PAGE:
CW: Is enthusiasm the driver of the Bernie wave? Or is it frustration from the widespread realization that things could be better, but they’re not?

TR: Well, yes. There is that.

When you live in the United States and see the tremendous wealth that this country has, and you see every other country has high-speed rail, every other country has free college tuition and so on, you must wonder, “Where the hell is my money going? And why can’t we do better than this?”

Why are people so angry? It’s not that complicated: You can’t back free trade agreements that throw millions of people out of work or underemployed. Or take people who once had great jobs who are now working as greeters at Walmart, and have them not be pissed off. Especially when there is no concern expressed for them whatsoever. There’s no programs to retrain them, there’s no financial aid, no attempt to keep them in their homes—it’s just “Fuck you, you’re on your own.”

What do you expect from that? You get anger.

CW: In your 2010 book, The Anti-American Manifesto, you called for a new American Revolution, noting that the purpose of a revolution is to abolish unnecessary suffering. “The United States,” you wrote, “is a massive case study of people putting up with untold suffering when they shouldn’t have to.” Yet, at the same time, you lamented that there really wasn’t an organized Left, and there hasn’t been an organized Left for so long people have forgotten what that looks like or how to build it.

Does Bernie represent the nucleus of a new organized Left?

TR: The Bernie movement, even though he uses the phrase “political revolution,” is not a revolutionary movement. It is a revival of progressivism within the context of electoral politics. But it is not a Left movement, a Socialist movement, in the European sense.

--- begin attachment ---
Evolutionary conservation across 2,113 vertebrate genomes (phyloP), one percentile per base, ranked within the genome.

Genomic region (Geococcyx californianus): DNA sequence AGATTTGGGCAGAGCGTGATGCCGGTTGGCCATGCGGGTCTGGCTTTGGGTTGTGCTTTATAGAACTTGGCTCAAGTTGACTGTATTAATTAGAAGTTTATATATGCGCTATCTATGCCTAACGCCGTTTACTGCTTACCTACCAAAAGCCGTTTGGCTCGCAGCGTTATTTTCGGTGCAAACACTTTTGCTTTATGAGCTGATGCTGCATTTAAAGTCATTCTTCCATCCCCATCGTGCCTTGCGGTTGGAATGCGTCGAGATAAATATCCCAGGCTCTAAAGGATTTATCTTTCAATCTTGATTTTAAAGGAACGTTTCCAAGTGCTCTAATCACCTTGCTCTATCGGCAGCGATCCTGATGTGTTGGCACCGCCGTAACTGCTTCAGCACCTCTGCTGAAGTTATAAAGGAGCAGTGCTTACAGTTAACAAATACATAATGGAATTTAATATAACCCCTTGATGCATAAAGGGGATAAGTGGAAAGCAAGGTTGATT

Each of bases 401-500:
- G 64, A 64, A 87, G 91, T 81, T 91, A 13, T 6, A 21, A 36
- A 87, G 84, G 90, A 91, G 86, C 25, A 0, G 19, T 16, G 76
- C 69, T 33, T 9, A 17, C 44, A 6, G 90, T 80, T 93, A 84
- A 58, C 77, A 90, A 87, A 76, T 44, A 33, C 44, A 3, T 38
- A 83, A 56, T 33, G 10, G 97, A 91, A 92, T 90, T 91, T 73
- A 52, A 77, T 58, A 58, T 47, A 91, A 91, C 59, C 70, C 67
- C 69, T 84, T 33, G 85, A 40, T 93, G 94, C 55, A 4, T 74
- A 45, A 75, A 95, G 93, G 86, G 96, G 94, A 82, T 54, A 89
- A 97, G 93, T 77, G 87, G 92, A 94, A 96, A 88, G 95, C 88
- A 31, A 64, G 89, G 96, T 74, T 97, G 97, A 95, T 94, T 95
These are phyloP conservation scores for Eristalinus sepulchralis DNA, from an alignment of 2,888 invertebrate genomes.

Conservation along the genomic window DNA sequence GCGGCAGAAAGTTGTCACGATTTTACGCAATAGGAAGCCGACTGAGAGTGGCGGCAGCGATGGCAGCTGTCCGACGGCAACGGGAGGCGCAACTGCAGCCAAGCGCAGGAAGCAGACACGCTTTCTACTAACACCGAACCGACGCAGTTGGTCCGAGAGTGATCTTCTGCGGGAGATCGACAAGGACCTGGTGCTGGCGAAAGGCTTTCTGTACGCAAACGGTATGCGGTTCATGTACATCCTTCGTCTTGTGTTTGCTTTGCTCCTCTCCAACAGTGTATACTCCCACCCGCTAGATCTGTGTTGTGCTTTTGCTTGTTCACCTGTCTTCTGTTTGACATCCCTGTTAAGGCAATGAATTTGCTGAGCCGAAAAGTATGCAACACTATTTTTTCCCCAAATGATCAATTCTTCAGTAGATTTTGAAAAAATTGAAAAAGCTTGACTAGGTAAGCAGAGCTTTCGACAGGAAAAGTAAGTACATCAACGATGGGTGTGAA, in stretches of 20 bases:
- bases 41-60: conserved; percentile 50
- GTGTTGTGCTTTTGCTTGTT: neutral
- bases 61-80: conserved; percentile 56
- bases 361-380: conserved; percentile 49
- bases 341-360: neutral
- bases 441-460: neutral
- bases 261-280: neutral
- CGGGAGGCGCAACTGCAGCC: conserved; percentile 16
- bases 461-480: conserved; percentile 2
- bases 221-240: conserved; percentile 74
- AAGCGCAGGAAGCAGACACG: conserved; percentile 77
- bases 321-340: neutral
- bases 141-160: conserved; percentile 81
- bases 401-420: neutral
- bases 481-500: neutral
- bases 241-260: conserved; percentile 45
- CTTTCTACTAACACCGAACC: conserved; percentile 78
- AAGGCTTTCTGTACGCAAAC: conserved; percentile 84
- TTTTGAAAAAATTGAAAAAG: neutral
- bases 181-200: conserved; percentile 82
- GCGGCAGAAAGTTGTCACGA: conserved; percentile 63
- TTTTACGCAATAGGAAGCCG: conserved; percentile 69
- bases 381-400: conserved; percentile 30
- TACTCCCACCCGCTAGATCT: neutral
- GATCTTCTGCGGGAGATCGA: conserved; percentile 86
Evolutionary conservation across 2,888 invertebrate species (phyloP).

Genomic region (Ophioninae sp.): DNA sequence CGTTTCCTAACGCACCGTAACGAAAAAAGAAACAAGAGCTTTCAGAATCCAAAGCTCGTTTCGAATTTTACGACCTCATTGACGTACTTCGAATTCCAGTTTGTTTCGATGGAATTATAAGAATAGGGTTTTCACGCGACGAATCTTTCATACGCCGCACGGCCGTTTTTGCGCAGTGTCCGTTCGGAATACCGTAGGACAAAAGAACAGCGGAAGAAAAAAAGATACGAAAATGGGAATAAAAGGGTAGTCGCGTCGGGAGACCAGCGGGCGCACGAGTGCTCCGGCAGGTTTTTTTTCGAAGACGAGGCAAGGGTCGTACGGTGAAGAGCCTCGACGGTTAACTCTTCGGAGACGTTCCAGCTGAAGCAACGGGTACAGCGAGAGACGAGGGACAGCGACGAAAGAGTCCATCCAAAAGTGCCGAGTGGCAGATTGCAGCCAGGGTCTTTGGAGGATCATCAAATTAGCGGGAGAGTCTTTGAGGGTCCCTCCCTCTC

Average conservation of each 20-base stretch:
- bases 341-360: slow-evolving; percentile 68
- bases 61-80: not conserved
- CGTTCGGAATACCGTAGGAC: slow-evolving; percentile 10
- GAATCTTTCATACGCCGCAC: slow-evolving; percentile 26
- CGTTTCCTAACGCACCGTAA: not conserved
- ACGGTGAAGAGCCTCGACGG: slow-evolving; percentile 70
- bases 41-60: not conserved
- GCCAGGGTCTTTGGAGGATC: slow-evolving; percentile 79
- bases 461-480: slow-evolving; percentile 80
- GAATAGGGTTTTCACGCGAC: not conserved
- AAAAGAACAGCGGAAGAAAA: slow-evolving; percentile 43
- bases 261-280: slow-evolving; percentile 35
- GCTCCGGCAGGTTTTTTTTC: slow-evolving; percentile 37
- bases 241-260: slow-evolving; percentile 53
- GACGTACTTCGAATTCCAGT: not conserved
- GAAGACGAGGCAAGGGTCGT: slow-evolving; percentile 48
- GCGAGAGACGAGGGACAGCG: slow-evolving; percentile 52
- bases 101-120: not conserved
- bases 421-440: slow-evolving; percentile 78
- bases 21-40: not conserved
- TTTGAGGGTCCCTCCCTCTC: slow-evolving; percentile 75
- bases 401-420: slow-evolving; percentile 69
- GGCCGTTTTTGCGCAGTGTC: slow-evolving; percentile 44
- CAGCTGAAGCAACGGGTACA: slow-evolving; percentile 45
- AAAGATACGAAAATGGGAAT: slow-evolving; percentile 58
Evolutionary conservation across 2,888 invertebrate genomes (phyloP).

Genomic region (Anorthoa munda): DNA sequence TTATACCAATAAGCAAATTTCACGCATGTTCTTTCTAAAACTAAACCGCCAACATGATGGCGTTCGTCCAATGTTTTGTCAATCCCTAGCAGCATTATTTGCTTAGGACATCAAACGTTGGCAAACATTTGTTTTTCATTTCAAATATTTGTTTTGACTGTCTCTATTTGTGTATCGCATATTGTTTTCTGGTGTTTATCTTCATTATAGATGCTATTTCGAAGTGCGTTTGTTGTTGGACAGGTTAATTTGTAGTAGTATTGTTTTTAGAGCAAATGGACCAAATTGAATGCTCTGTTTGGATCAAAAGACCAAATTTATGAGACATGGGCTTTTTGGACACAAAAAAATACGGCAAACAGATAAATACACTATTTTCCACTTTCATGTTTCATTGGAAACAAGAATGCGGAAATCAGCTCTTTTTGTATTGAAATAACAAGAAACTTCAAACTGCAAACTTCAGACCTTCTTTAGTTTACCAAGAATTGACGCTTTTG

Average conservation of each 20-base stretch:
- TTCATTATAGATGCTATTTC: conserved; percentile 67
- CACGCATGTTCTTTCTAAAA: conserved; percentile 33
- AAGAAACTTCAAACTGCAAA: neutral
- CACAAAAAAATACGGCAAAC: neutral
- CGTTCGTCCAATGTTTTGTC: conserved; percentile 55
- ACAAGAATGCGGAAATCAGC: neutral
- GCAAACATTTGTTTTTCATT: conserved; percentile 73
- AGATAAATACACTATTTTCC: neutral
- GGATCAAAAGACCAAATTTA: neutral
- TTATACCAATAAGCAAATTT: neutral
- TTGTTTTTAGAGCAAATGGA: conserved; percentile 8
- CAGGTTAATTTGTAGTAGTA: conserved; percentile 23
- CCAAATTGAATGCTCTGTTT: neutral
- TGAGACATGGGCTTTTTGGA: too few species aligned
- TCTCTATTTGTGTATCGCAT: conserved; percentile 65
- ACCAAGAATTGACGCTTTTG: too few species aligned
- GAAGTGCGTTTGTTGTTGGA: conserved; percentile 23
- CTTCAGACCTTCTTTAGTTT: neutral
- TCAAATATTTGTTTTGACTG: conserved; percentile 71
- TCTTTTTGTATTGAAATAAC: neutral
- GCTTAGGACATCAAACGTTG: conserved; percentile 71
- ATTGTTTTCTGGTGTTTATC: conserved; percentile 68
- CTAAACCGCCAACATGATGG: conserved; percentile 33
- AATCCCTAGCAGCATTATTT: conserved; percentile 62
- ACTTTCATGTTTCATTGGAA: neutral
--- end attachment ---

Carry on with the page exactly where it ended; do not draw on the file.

Outside of this country, Socialism and Communism are viable political ideologies. Most European countries have a viable Socialist party. And certainly the ideology of the Communist party favors the overthrow of the state.

Bernie Sanders is not that!

Bernie is a McGovern Democrat—maybe not even quite as liberal as McGovern was. Perhaps that shows how far we’ve drifted right, that Bernie Sanders looks radical. And he does, in the context of today.

But he does not favor the overthrow of the state.

He says he is an antiestablishmentarian. I think it may be more accurate to say he is against corruption.

The American political system—certainly the campaign finance system—is corrupt. The revolving door between Corporate America and Washington, D.C., is inherently corrupt. The influence peddling, the paid political speeches are corrupt.

CW: Circling back to that earlier point about the absence of an organized Left, there seems to be an almost messianic quality to support for Bernie, as if—not knowing how to do it themselves—the Left has invested him with the qualities of a Savior, and that without him all is lost. And certainly part of that must be that, for an entire generation at least, no one has heard anyone talk like this before.

TR:  Yes. McGovern was probably the last national figure that even came close to talking about these things. That was four decades ago. So certainly people who are younger than that have never heard anything like this—and that is probably the bulk of the population at this point, under 45.

You are always going to be able to resonate with people when you can articulate something that they believe and have thought, but weren’t able to put it into words themselves. And when someone in power says it, it is like a shout of ”YES!” that can fill an arena.

CW: What do you give his chances of pulling this off, becoming the Democratic nominee for President?

TR: It’s a long shot now. Perhaps ten to one at this point?

It sucks; but if you’re running the campaign at this point, you’re running it for two reasons. You’re running it to keep the message going—which was the original purpose of this campaign, and it was only after the Michigan primary that everything looked like it was about to change. Ohio was devastating for that momentum. But the other reason is this is the Clintons. There’s always some scandal, some political gaffe—there is always something that could tank her. So hanging in there holds value for Bernie’s campaign.